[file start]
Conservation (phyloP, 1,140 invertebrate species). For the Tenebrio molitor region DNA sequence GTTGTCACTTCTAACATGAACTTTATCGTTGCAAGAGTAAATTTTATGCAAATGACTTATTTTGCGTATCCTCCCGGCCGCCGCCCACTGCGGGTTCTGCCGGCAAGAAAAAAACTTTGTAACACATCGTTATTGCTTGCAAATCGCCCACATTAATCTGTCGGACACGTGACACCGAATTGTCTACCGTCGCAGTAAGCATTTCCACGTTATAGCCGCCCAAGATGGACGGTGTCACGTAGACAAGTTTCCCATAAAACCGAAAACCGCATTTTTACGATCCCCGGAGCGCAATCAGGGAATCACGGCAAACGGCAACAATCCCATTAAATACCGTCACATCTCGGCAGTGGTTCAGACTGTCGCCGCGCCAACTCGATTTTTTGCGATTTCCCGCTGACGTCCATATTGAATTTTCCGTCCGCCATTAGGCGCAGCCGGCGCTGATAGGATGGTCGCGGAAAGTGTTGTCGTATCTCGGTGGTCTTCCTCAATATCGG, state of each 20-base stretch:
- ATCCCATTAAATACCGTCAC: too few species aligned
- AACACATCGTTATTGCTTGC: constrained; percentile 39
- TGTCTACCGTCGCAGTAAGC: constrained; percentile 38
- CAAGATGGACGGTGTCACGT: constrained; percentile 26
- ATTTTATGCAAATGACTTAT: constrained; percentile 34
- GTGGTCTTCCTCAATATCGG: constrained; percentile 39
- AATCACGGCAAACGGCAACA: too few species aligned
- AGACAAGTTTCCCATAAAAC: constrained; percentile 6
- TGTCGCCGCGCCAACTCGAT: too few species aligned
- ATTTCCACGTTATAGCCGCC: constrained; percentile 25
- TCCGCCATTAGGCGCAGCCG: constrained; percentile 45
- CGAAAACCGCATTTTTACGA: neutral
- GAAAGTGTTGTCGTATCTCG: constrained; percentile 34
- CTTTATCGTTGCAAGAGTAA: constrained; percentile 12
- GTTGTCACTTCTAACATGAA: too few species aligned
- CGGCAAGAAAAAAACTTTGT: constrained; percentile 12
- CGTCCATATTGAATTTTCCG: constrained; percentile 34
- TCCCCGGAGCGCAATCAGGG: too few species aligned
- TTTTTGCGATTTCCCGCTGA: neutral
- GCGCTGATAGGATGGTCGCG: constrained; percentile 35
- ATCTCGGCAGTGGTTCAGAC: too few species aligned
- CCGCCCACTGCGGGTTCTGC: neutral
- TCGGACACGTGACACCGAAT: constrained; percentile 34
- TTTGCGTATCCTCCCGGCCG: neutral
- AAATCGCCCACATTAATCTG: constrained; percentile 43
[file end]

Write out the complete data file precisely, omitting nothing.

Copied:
Conservation (phyloP, 1,140 invertebrate species). For the Tenebrio molitor region DNA sequence GTTGTCACTTCTAACATGAACTTTATCGTTGCAAGAGTAAATTTTATGCAAATGACTTATTTTGCGTATCCTCCCGGCCGCCGCCCACTGCGGGTTCTGCCGGCAAGAAAAAAACTTTGTAACACATCGTTATTGCTTGCAAATCGCCCACATTAATCTGTCGGACACGTGACACCGAATTGTCTACCGTCGCAGTAAGCATTTCCACGTTATAGCCGCCCAAGATGGACGGTGTCACGTAGACAAGTTTCCCATAAAACCGAAAACCGCATTTTTACGATCCCCGGAGCGCAATCAGGGAATCACGGCAAACGGCAACAATCCCATTAAATACCGTCACATCTCGGCAGTGGTTCAGACTGTCGCCGCGCCAACTCGATTTTTTGCGATTTCCCGCTGACGTCCATATTGAATTTTCCGTCCGCCATTAGGCGCAGCCGGCGCTGATAGGATGGTCGCGGAAAGTGTTGTCGTATCTCGGTGGTCTTCCTCAATATCGG, state of each 20-base stretch:
- ATCCCATTAAATACCGTCAC: too few species aligned
- AACACATCGTTATTGCTTGC: constrained; percentile 39
- TGTCTACCGTCGCAGTAAGC: constrained; percentile 38
- CAAGATGGACGGTGTCACGT: constrained; percentile 26
- ATTTTATGCAAATGACTTAT: constrained; percentile 34
- GTGGTCTTCCTCAATATCGG: constrained; percentile 39
- AATCACGGCAAACGGCAACA: too few species aligned
- AGACAAGTTTCCCATAAAAC: constrained; percentile 6
- TGTCGCCGCGCCAACTCGAT: too few species aligned
- ATTTCCACGTTATAGCCGCC: constrained; percentile 25
- TCCGCCATTAGGCGCAGCCG: constrained; percentile 45
- CGAAAACCGCATTTTTACGA: neutral
- GAAAGTGTTGTCGTATCTCG: constrained; percentile 34
- CTTTATCGTTGCAAGAGTAA: constrained; percentile 12
- GTTGTCACTTCTAACATGAA: too few species aligned
- CGGCAAGAAAAAAACTTTGT: constrained; percentile 12
- CGTCCATATTGAATTTTCCG: constrained; percentile 34
- TCCCCGGAGCGCAATCAGGG: too few species aligned
- TTTTTGCGATTTCCCGCTGA: neutral
- GCGCTGATAGGATGGTCGCG: constrained; percentile 35
- ATCTCGGCAGTGGTTCAGAC: too few species aligned
- CCGCCCACTGCGGGTTCTGC: neutral
- TCGGACACGTGACACCGAAT: constrained; percentile 34
- TTTGCGTATCCTCCCGGCCG: neutral
- AAATCGCCCACATTAATCTG: constrained; percentile 43